If Labour is to win elections again without ditching our principles – to do so would be an insult to people like the families of those killed in Norway – we need to ‘re-connect with the grassroots,’ to use the spin-doctors jargon, by addressing, or at the very least appreciating, the legitimate concerns of the hard-working folk who keep the economy growing and keep money coming into the Exchequer. Instead of Big Society initiatives, we need to take the lead on key issues like housing, providing ample employment for deprived communities and young people generally, and not simply dismissing people’s concerns about migration and welfare dependency. That does not mean leaving the EU, saying we should only have British jobs for British workers, or undertaking humiliating fit-for-work tests like those currently going on under Iain Duncan Smith. It just means listening to those too well-off to be on benefits but on low wages, as well as staying true to  proud values like tolerance. If we go some way to pointing out these worries in opposition, whilst criticising the Con-Dems’ unfair cuts, the sought-after swing voters will follow, and we may just wake up to find ourselves in government again.

Unite Behind The Unions

This week, the ominously-titled Business Secretary, Vince Cable, quickstepped down to Brighton to address the conference of the GMB Union, and calmly warned delegates, in no uncertain terms, that they can either lay back and take the savage cuts from the coalition government or face the consequences, which will take the form of more draconian anti-union legislation than even Maggie could dream of.

The coalition’s plans to pre-empt any upcoming Seasons of Discontent include only allowing official strike action to be valid where over 50 percent of members vote to withdraw their labour. This despite the fact that turnout in May’s AV referendum was only 42 percent; if the rules being drawn up for the unions were applied to that particular plebiscite we would now be going through that shambles of a campaign all over again. Perish the thought.

However over the last twelve months we have come to expect this sort of hypocritical posturing from the government, aimed at punishing the ordinary working man and woman for the 30-year poker game that took place in the City of London. We have even got used to the fact the the Liberal Democrats are happy to do all the dirty work while the Tories get on with the more important matters of screwing up the NHS, the Royal Mail, higher education and so on.

What is most worrying is the deafening silence coming from the Labour party over the last week.

It seems Ed Miliband, frightened by the response of the reactionary media after his speech at the March for the Alternative in Hyde Park earlier this year, has taken cover in the vain hope that all will blow over and the coalition will make itself so unpopular by 2015 that he will be swept to number 10 to save the day. It is not going to blow over. The Con-Dems will continue on their crusade against the public sector in the coming years, and can be forgiven for believing they have no effective opposition – when the only public figure speaking up for public sector workers is the Archbishop of Canterbury, you know Labour is in a bit of a pickle.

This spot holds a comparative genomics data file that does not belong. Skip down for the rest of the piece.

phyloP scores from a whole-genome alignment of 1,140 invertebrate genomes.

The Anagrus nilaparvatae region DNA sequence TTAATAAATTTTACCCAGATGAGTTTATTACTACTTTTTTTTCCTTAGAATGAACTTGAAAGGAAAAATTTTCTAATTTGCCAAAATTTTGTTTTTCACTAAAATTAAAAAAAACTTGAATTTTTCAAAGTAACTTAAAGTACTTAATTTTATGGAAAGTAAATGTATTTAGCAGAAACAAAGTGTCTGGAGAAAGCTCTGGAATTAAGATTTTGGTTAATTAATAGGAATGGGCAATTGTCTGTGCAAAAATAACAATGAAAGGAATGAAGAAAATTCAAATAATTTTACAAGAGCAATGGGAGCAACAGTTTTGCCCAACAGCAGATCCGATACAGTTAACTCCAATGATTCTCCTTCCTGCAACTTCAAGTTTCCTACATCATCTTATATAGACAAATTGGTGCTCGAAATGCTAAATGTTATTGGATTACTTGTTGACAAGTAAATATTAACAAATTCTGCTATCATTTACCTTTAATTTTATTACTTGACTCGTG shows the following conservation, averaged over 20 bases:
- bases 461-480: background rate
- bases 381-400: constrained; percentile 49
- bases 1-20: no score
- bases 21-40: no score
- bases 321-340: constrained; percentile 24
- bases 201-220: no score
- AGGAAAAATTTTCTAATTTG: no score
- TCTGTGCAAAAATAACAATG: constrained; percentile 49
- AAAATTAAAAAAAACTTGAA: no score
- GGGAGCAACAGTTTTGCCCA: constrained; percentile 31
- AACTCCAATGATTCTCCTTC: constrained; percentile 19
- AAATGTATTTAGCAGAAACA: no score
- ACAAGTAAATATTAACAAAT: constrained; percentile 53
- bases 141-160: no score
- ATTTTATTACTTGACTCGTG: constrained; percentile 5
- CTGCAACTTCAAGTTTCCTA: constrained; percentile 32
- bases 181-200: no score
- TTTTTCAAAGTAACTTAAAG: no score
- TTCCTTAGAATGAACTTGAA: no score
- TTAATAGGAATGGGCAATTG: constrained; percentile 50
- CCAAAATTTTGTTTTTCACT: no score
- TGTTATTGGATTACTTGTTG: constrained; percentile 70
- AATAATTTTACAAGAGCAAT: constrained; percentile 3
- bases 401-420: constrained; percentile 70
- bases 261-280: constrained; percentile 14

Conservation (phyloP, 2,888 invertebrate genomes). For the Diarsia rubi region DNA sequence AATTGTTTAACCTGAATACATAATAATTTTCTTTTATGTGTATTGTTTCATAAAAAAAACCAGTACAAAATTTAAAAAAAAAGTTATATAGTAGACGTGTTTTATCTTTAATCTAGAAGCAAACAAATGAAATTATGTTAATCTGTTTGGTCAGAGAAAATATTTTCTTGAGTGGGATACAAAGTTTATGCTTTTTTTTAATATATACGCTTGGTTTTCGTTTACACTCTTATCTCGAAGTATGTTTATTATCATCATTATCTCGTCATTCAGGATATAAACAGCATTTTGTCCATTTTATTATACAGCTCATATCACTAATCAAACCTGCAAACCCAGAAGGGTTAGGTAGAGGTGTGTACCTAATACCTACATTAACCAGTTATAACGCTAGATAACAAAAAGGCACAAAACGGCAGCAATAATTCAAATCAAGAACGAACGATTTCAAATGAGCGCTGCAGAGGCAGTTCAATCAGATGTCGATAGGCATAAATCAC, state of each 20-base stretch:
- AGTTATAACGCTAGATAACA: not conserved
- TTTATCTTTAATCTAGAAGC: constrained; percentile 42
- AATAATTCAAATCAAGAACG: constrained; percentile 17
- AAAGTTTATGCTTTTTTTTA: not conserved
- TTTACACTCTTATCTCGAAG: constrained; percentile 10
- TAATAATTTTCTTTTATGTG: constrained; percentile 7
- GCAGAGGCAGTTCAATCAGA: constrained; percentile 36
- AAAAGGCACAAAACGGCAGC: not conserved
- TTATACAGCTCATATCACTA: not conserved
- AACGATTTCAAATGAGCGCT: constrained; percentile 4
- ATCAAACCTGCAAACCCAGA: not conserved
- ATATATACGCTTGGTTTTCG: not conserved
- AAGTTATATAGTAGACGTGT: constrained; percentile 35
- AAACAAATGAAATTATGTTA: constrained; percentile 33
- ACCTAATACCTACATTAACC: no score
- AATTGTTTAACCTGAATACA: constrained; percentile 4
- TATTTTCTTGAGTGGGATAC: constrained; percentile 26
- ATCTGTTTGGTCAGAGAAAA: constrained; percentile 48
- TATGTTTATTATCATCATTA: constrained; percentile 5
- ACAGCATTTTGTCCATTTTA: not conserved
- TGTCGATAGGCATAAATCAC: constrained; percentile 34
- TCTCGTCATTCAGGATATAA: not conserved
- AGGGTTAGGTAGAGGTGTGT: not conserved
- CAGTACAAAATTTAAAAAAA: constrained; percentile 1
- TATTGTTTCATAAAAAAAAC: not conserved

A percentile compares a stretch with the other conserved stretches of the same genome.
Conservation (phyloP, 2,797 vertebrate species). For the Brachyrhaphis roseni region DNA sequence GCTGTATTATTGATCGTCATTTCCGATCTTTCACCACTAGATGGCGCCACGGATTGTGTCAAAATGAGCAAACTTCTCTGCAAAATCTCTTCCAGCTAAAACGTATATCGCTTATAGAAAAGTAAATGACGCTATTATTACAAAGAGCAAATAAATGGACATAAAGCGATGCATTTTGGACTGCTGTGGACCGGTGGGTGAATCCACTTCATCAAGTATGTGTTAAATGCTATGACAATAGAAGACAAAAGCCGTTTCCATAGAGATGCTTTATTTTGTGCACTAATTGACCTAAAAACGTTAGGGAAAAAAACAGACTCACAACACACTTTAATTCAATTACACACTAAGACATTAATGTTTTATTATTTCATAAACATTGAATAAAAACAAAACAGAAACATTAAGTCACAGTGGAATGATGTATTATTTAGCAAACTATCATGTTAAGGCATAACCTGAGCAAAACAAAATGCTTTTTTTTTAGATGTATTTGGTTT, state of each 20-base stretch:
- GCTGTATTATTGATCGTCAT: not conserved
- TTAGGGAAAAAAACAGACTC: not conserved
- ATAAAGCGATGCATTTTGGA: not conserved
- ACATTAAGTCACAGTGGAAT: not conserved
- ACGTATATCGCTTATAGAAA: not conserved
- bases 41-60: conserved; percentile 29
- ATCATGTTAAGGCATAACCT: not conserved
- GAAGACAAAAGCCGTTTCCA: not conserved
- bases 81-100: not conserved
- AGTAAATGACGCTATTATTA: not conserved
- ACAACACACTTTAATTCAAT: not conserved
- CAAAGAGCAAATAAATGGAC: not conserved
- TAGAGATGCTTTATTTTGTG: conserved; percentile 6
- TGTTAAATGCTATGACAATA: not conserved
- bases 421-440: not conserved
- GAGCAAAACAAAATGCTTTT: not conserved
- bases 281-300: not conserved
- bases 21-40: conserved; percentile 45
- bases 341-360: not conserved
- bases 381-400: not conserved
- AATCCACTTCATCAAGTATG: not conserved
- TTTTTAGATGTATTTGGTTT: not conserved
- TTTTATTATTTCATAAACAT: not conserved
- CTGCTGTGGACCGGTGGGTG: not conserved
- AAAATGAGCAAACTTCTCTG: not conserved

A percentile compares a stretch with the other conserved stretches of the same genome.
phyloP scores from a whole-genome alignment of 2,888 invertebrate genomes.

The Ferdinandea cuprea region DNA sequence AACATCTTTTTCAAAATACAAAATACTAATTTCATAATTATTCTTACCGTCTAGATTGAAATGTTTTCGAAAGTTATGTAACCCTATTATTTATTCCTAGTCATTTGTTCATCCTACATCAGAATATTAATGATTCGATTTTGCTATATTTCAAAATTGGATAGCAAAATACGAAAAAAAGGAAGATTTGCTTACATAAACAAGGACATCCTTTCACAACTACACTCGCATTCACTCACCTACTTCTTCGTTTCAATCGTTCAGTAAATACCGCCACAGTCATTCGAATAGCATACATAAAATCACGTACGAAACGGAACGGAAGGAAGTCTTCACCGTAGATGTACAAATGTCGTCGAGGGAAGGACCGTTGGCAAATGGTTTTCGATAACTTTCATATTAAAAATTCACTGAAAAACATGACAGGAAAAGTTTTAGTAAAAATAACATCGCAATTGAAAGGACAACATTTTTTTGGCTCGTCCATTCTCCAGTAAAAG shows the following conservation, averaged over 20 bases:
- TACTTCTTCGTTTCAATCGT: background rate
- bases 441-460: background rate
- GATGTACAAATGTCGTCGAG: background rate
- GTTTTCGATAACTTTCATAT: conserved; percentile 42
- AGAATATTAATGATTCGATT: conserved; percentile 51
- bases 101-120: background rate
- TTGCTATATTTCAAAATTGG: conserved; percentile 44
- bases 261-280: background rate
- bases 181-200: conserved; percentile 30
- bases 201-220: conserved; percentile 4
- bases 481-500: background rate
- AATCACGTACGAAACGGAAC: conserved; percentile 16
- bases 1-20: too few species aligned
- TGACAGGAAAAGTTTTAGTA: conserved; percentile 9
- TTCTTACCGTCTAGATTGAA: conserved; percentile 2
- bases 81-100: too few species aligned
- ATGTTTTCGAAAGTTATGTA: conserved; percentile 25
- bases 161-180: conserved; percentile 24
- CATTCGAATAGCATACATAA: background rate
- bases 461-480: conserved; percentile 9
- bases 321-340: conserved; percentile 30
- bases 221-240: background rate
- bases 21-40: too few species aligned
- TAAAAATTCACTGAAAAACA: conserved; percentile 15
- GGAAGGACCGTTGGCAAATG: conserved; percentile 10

It’s time we got over the 1983, defeatist attitude and spoke up for ordinary working people who face falling wages, living standards and an uncertain future. This does not mean retreating into an unelectable, hard-left cocoon; it means not forgetting those who founded the Labour party in the first place over a century ago.

Wolverhampton Labour

It was only very recently brought to my attention that the West Midlands Labour Students region has the honour of welcoming another Labour Students Club to its ranks. The University of Wolverhampton (or Wolverhampton University, not sure which) Labour Students. This brand spanking new society has already received under a 100(!) new members even though only being set up in December. That is nothing less that phenomenal work.

WULS (like BULS, a shortened name) like us has set up their own website (http://wolveslabourstudents.wordpress.com/) which we as the only Labour Students blog to reach the Top 100 Total Politics Labour blogs of 2010 will encourage and nurture. Ultimately, recent ties we have made will help create the great ‘West Midlands Network’ Chair-elect, Dan Harrison, is so keen to create with the already advertising event of an International Women’s day event in early March (me thinks) at Wolverhampton University.

We wish them best of luck and hope to work closely alongside our comrades in Wolverhampton.

Max

Divided we fall